Lately I’ve noticed that more and more products — from gasoline to rewards cards to patent medicines — are being advertised by people in lab coats.
Somebody must have done a marketing study about this and determined that Americans just trust people in lab coats. How else to explain why companies who are trying to decide how to clothe the human mannequins that appear on billboards and point-of-purchase ads would pick lab coats as opposed to, say, a minister’s collar, a nurse’s uniform, or the loud sportscoat and gold-buckled loafers of a used car salesman? If my assumption is correct, why would people be more trusting of a shill just because he’s clad in a lab coat? Is it because a lab coat suggests intelligence and precision? Or, is it because lab coats have quasi-medical connotations, and people trust their doctors? I’ve known scientists and lab workers and they were decent human beings — but not measurably more honest or credible than people in other lines of work.
Often, the lab coat seems to have nothing to do with the product or service being sold. Consider the Shell rewards card ad that I saw when I fueled up my car today, a picture of which accompanies this post. It features a nerdy-looking guy in a lab coat gesturing toward the card. I guess he’s supposed to be a fun-loving Shell fuel technician . . . but why would anyone rely on a lab worker to provide them with guidance about smart financial decisions? Lab workers may be adept with Bunsen burners, but that doesn’t mean they know bupkis about whether a payment card is a good deal or a rip-off.
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Posted in Humor, Science, tagged Chemistry, Flerovium, High School Chemistry, Humor, Livermorium, Periodic Table of Elements, Science, Scientists on December 30, 2011 |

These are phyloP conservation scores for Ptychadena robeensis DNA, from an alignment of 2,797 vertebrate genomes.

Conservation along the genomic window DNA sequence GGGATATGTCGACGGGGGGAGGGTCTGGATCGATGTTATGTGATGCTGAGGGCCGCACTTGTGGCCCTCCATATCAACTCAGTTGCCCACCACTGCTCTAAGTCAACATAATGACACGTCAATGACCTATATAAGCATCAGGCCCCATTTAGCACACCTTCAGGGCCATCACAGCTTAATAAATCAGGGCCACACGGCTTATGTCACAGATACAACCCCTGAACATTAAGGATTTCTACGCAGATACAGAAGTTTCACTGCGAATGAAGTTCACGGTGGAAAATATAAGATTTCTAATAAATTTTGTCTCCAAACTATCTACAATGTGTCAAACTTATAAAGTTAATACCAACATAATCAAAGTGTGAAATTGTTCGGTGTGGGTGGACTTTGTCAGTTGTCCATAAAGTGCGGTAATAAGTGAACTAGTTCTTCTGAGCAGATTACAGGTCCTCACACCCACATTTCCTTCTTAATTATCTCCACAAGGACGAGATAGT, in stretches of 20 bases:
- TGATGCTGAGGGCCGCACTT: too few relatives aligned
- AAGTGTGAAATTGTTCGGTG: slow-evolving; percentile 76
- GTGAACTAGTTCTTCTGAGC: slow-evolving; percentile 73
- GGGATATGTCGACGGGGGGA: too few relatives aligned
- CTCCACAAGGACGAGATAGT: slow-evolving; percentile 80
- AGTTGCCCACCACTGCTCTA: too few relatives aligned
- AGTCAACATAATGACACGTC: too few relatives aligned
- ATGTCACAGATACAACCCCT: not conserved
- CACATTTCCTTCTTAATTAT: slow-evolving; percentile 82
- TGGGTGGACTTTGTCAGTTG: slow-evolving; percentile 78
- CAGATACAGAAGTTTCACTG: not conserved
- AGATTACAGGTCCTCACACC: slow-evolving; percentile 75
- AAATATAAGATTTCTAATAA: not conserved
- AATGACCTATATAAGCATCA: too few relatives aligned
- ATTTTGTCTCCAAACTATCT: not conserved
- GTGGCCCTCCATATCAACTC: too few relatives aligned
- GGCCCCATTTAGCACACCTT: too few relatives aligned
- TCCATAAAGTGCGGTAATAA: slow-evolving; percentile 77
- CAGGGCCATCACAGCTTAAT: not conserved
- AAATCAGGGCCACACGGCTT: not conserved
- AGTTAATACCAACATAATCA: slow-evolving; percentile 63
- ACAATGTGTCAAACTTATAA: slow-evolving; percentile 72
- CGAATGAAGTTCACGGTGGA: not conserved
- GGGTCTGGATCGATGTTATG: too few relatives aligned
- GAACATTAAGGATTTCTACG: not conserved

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Every now and then, scientists smash atoms together and discover a new element. The new elements then go through an accreditation process before they become part of the periodic table that is grimly familiar to everyone who hated having to memorize the elements in their high school chemistry class.
The problems really arise, however, when the time comes to name the new elements. The sad fact is, scientists suck at coming up with good names. The latest two proposed names, for example, are Flerovium and Livermorium. Basically, scientists just take the name of a person or place, add “ium” at the end, and that’s it.
That uninspired convention was used for most of the recent additions to the periodic table. The boring names for newer elements — Ytterbium? Lutetium? Mendelevium? — stand in sharp contrast to the pithy, lyrical names of the older elements, like gold, silver, tin, and mercury. No one is going to write a song called “Heart of Ytterbium” or pen a holiday standard called “Mendelevium Bells.” It must be maddening for high school kids to try to pronounce, much less remember, all of these “iums.”
The new names are not only hopelessly unmemorable, they don’t tell you anything about the element itself. The name “lead” connotes the heaviness of that ponderous metal. In that regard, “Livermorium” is a missed opportunity. That substance is formed by smashing calcium ions into the element curium and quickly decays into Flerovium. How about a name that reflects the element’s short life — like Ephemerite?
I hereby offer to help the scientific community in developing better names — and thereby advance the cause of beleaguered high school chemistry students everywhere.
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